Joaquin Phoenix received an Oscar nod for his performance as the criminally insane iconic DC villain in Joker, a film that, depending on who you ask, is either a brilliant expose of nihilism that takes a strong direction in the superhero genre of films, or is plainly "dumb."
As it turns out, however, the actor is no stranger to divisiveness and controversy — he was technically born into it due to his family's involvement with The Children of God cult.
His own performance career is one that's been in headlines for numerous reasons throughout the years, however. His fascinatingly awkward interview on David Letterman to promote his "documentary," I'm Not Here, where the actor plays himself trying to break into the hip-hop industry, to all of the controversy surrounding his friend Casey Affleck's involvement in the movie, the 45-year-old has helped drum up his fair share of media drama.
It might be more fair to say, however, that Phoenix has been acting on artistic impulses his entire life, as he was pretty much born into it. His parents were a part of a religious group called The Children of God, aka The Family International. Founded by David Brandt Berg, who was once a Christian missionary and alliance pastor, the group espoused a very "hippie"-esque approach to religion that embraced spirituality and free love.
His parents were tasked with spreading the gospel of the religion in Venezuela and Trinidad. After his family, whose last name at the time was Bottom, learned of Berg's involvement with grooming children from a young age to engage in sexual activities, and even promoted children to have sex at a young age, they left the religion. Penniless and unsure of their future, they boarded a freighter to Winter Park, Fla.
Arlyn Phoenix, Joaquin's mother, had the whole family go vegan at the behest of her children.
It was on their trip that Joaquin and his siblings saw fishermen taking creatures from the ocean and pulling them aboard. The sight horrified the kids, who turned to their mother and asked if those were the animals that they were fed back in Venezuela... she didn't have an answer for them. Joaquin recalled the scene as "violent" and "intense" and the family adopted veganism as a way of life and never looked back.
After leaving the cult, they changed their last name to Phoenix and in 1979, the whole family loaded themselves into a station wagon and drove to Hollywood, where they pursued careers in entertainment as a troupe of child actors and singers, finding parts in Family Ties and Hill Street Blues. The oldest son and most immediately successful of the Phoenixes, River, shot into stardom before his tragic end outside of Johnny Depp's Viper Room.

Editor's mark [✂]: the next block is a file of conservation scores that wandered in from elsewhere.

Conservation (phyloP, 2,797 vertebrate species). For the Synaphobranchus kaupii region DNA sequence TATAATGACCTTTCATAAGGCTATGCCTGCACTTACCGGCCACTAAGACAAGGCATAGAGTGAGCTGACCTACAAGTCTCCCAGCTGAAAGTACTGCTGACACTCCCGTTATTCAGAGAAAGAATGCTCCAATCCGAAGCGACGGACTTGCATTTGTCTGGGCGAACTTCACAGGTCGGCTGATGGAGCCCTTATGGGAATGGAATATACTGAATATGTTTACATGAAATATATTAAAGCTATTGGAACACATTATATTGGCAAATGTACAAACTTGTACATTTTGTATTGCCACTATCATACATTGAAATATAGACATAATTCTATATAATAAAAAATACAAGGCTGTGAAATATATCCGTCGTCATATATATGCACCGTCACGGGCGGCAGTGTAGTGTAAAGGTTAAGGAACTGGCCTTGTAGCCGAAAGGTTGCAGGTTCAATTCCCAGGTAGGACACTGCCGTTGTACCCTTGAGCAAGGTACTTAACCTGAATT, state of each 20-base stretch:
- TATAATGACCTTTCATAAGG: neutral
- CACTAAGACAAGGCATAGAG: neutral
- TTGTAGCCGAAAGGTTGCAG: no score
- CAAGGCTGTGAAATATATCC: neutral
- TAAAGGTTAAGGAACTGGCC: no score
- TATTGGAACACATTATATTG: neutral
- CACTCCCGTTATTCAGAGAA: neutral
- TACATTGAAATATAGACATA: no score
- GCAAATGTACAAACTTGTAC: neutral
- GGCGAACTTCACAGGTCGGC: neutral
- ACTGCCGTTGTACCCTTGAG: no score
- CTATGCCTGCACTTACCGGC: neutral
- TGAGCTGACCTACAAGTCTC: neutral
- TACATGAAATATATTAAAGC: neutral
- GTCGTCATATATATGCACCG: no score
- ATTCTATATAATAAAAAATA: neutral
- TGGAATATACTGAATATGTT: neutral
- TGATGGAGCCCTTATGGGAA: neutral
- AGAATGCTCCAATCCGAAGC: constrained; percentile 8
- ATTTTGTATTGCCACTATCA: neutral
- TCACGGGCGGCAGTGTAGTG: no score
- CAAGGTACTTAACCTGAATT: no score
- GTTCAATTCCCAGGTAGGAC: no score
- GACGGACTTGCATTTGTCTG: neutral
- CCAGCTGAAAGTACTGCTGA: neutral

Knowing about Joaquin's family's involvement with the Children of God, not to mention his family's amazing underdog success story, puts some of his performances in a much different light. There's almost always something undeniably dark about the work he does and one can even make the ties to his personal life and struggles he and his family went through.
His take on Johnny Cash in Walk the Line can be traced to the singer's own personal tragedy with his brother. Freddie Quell from The Master, which is a film that "took on" Scientology, is another curious role for Joaquin, seeing as his own family had their battle with the stigma of being associated with a highly scrutinized and publicly castigated cult. Many also believe his performance as Arthur Fleck is deeply tied to The Children of God as well.
Joaquin isn't the only performer to have left Berg's perverted church, either. Rose McGowan had also spent a portion of her childhood dealing with the sect, thankfully, she was able to leave the group, which was described by Berg's own daughter as "religious prostitution." Esquire has written a fascinating article delineating the history of the group and its "free love" mentality and how it ultimately crashed and burned once its darker secrets came to light.
While Joaquin is deeply private, with great notoriety as an artist comes great curiosity from the public. As it turns out, his own life is about as fascinating as the roles he plays on the silver screen. He was recently arrested for participating in a vegan rally, a smile on his face the entire time. His real-life grin, however, wasn't the sad scowl portrayed by Fleck in Joker; it was a bright and satisfied one.